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Estee Portnoy wants BBYO to be like Mike

In creating BBYO's new logo, on top, the iconic menorah symbol was maintained, while asymmetrical lengths were added to the branches and heights of the flames to convey individuality through self-exploration. ()

In creating BBYO’s new logo, on top, the iconic menorah symbol was maintained, while asymmetrical lengths were added to the branches and heights of the flames to convey individuality through self-exploration. ()

Estee Portnoy, standing in front of a Michael Jordan jersey, understands the importance of a "brand refresh" through her longtime affiliation with the basketball legend. (Darla Photography)

Estee Portnoy, standing in front of a Michael Jordan jersey, understands the importance of a “brand refresh” through her longtime affiliation with the basketball legend. (Darla Photography)

WASHINGTON (JTA) — It might be hard to imagine what Michael Jordan and BBYO have in common, but Estee Portnoy knows.

Jordan, nearly as famous for his product endorsements — Nike, Gatorade and Hanes, to name a few — as he is for his slam dunks, continues to be one of the most influential figures in both sports and branding. As the longtime business manager and spokeswoman for the basketball legend, Portnoy, 44, understands the importance of a “brand refresh.”

Since becoming chairman of BBYO’s board of directors last year, Portnoy recognized the need for the 88-year-old Jewish teen movement to upgrade its brand while maintaining its heritage.

The refreshed BBYO brand — an updated logo along with the release of the organization’s new five-year strategic plan — was launched this week. The logo’s design, says Portnoy, is meant to convey a “sense of tradition with modernity.” The iconic menorah symbol was maintained, while asymmetrical lengths were added to the branches and heights of the flames to convey individuality through self-exploration.

“We’ve set a bold vision for the organization,” says Matthew Grossman, executive director of BBYO. “We believe that we’ve created fun, meaningful and affordable experiences that can connect Jewish teens for a lifetime to the Jewish people.”

Portnoy’s experiences with BBYO as a young teenager growing up in western Pennsylvania helped lay the groundwork for both her future professional and personal pursuits.

The daughter of a Holocaust survivor father and an Israeli-born mother, she was one of six Jewish students in her high school in tiny New Castle, Pa.

BBYO “was all that I had to connect me with the [Jewish] community,” she says. 

By being part of the teen-led movement — even serving as regional president — Portnoy says she gained invaluable leadership skills and business savvy.

“I was giving speeches, planning events and planning conventions … and feeling good about being Jewish,” she says.

Portnoy also made lifelong friends, with whom she remains in touch through Facebook, and met her husband, Elliott, at a BBYO event when she was 13 and he was 15. He’s now an attorney in Washington.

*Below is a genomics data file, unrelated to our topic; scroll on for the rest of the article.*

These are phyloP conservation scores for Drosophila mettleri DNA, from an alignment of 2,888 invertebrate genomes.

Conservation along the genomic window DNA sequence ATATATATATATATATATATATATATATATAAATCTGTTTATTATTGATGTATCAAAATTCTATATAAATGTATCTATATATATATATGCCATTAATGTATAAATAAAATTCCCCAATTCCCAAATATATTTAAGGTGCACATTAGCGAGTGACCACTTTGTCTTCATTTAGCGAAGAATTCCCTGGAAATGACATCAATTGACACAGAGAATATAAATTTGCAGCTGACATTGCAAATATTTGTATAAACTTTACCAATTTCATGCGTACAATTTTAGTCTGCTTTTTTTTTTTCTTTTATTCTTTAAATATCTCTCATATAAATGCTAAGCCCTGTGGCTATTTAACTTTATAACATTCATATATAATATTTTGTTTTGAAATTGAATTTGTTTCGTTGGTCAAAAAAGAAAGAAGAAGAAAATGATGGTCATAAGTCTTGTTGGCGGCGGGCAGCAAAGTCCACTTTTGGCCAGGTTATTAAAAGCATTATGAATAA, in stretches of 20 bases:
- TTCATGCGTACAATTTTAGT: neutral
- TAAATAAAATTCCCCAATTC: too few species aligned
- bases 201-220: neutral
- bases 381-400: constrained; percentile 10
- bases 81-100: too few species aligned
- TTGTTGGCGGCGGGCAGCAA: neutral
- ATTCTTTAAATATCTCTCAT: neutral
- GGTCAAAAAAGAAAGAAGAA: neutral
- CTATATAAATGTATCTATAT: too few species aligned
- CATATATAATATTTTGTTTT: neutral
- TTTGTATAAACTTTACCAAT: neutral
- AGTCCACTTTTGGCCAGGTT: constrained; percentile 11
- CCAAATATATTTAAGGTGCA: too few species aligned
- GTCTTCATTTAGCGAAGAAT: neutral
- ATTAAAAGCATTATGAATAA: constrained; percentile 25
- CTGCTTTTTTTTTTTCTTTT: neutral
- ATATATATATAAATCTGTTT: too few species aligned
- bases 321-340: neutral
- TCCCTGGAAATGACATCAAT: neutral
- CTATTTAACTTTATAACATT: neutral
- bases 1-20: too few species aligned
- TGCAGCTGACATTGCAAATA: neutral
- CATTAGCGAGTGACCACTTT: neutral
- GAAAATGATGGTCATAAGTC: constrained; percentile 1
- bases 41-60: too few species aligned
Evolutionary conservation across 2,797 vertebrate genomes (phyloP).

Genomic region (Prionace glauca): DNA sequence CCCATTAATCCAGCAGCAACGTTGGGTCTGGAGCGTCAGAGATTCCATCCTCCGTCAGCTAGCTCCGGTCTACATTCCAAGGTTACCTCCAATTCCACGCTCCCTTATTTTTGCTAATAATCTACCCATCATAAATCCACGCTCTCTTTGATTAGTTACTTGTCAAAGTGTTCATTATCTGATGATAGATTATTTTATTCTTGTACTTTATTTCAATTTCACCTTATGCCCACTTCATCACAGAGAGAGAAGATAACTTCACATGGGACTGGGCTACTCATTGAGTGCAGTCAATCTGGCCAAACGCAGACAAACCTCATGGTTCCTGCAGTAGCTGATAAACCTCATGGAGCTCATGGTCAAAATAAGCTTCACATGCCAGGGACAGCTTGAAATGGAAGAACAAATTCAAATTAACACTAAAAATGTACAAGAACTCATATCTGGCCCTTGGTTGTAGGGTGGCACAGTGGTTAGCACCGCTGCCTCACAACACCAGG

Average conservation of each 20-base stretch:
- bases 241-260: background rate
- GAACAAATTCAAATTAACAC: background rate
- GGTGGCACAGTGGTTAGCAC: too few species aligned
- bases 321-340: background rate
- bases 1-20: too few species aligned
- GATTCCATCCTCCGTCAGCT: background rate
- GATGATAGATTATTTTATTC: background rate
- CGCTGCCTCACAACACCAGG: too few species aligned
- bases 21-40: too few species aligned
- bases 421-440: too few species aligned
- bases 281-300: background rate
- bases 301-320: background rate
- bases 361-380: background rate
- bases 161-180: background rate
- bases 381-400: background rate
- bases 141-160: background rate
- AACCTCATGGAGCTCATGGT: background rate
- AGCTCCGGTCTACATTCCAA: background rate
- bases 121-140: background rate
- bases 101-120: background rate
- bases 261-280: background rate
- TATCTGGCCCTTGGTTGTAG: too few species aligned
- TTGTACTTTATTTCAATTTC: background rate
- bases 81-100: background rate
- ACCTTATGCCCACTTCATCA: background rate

“I loved [Elliott] all through high school,” the mother of three says with a laugh. “And I always tell my kids: You never know who you are going to meet [in BBYO]!”

But her connection to BBYO had been relegated to fond memories in her scrapbooks until a lengthy 2003 profile on “The Woman Behind Michael” in Washingtonian magazine “outed” her as the “gatekeeper” to Jordan and a BBYO alumna. Soon after, the organization contacted her and she joined the board.

“Estee is the first alumnus of BBYO to be chair of the board,” Grossman says. “She experienced many of the programs that we are working on, and she has an appreciation for the organization’s history and a personal feel.”

Coupled with her professional insights, Grossman adds, “She brings knowledge and expertise to the table that other nonprofits can only dream of.”

With her oldest son set to embark on his own involvement in BBYO, Portnoy says it is important that he also “finds a way to feel good about being Jewish that doesn’t just come from a rabbi or school.”

BBYO, Grossman says, has leveraged tools like a centralized database that tracks teens’ involvement with the organization. Overall participation, he adds, is already up 11 percent this year and 60 percent over the past five years.

By implementing the new strategic plan and adopting the updated logo, the organization hopes to continue to reverse the trend of Jewish teens dropping out of Jewish life after their bar or bat mitzvahs.

“We will use our platform to address [the trend] by offering four of the most influential identity development experiences: year-round youth group programming, summer camp experiences, Israel travel and service opportunities,” Grossman says.

A key priority in the five-year plan, says Grossman, is the organization’s goal of reaching 70,000 Jewish teenagers by 2016. To reach the goal, BBYO is placing a stronger emphasis on programming for a younger audience: sixth-, seventh- and eighth-graders, he says. Older teens already actively involved in BBYO will be encouraged to serve as mentors to the younger teens. In addition, the organization plans to hire eight to 10 new professional staffers to serve as experiential educators and implement new "values-based" programming in the regions.

It doesn’t matter whether you are selling sneakers for Nike or Jewish experiences to teenagers, Portnoy says, “You have to know your customer, stay true to your mission and be authentic.”

And Michael Jordan, she adds, “is always authentic.”

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